Tuesday, December 22, 2009

A larger than expected revision 

Looking backwards is often useful, and particularly when you need to change the story of our supposed recovery. I had asked after the initial report of 3.5% GDP growth in Q3 "How much of our third quarter GDP growth is due to this stimulus?" The revision of data to a 2.2% gain makes that question all the more interesting. In that post I showed that disposable personal income less transfers was still declining in the third quarter -- that has not changed. What has?
The "third" estimate of the third-quarter increase in real GDP is 0.6 percentage point, or $17.3 billion, lower than the second estimate issued last month, primarily reflecting downward revisions to nonresidential fixed investment, to private inventory investment, and to personal consumption expenditures.
The way many forecasters will read these results is that the inventory correction that is expected to crank up Q4 GDP will now be larger. That is, a smaller Q3 number will imply a higher Q4 number. Real final sales in Q3 were up 1.5%, but GDP excluding output of motor vehicles rose only 0.8% after declining 0.9% in Q2.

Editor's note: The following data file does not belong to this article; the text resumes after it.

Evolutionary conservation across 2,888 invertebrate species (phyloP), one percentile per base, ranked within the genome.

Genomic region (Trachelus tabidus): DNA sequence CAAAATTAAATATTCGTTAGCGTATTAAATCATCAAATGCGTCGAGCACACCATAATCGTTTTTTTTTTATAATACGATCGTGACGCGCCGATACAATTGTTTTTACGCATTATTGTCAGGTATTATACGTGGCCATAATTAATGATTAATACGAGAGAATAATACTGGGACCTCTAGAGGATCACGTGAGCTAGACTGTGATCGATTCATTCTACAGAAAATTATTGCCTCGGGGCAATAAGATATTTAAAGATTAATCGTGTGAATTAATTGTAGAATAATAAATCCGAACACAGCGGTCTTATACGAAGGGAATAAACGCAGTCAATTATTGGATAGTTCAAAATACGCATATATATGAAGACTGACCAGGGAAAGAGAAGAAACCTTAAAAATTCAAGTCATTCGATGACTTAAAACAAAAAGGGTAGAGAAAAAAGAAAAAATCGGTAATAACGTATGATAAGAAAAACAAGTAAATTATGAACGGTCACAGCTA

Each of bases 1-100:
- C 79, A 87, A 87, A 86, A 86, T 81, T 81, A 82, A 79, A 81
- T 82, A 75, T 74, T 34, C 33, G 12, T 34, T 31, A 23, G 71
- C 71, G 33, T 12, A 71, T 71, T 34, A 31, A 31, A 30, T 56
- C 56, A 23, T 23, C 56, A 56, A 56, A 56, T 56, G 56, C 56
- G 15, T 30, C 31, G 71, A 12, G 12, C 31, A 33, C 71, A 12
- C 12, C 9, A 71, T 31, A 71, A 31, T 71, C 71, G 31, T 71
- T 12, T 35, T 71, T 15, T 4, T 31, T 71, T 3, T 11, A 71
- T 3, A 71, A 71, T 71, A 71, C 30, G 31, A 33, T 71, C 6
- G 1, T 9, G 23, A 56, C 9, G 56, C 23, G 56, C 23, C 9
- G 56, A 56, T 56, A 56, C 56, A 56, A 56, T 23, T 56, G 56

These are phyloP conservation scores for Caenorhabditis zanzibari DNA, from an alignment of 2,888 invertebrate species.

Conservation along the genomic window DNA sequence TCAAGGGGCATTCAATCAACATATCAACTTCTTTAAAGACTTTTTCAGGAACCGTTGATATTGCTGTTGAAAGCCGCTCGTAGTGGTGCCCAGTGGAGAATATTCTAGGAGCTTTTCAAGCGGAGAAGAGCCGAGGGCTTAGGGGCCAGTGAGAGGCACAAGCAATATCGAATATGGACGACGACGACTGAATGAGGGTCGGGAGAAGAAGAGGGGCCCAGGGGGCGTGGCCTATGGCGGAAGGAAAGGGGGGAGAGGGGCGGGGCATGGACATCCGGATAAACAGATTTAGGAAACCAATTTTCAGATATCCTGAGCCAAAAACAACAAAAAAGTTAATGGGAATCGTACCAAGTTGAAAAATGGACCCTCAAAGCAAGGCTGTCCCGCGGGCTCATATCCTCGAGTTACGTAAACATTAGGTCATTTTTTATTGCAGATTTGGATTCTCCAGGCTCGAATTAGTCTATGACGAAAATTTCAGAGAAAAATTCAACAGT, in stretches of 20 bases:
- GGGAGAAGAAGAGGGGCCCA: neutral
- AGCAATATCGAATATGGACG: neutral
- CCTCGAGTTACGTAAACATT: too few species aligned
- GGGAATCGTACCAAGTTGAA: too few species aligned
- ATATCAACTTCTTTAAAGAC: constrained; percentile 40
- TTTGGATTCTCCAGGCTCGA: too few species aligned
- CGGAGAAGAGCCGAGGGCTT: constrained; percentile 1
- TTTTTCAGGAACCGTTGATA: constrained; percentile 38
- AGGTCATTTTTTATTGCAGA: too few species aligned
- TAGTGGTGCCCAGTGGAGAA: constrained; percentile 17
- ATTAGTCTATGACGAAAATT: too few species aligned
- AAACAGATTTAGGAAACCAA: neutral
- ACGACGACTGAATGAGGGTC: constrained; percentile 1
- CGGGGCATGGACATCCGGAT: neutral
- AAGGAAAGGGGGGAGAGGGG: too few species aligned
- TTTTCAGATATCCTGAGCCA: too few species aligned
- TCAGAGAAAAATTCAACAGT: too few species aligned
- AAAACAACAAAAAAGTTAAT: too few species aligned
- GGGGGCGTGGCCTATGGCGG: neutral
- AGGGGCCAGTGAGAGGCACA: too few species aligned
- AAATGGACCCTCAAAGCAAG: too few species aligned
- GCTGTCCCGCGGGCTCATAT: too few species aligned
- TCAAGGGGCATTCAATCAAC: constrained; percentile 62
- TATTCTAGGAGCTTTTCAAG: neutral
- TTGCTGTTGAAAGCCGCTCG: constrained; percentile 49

I am quite eagerly awaiting the November data on income and outlays, due out tomorrow morning. Personal savings is now tracking in a pattern of 4.5-5% of GDP, well above levels earlier in the decade, as families continue to rebuild their portfolios. GDP growth is likely to be slow in 2010 if this number gets and stays above 5%.

Best news in the report: inflation as measured by the deflator for personal consumption expenditures was revised downward.

The news in Minnesota is not much better. Private sector employment in the state is still down 3.4% in the 12 months to November, and the latest Federal Reserve Bank of Minneapolis forecast is for another 0.4% decrease in employment in 2010. They expect the unemployment rate in the state to remain stuck at about 8%. In one bit of good news, the Philadelphia Fed's state coincident indicators series shows Minnesota with a green color, with a bit of expansion off an August low. I wouldn't get carried away about this just yet, but it beats being red for as long as we have. Look for more in our latest Quarterly Business Report, which will be out on Monday next week.

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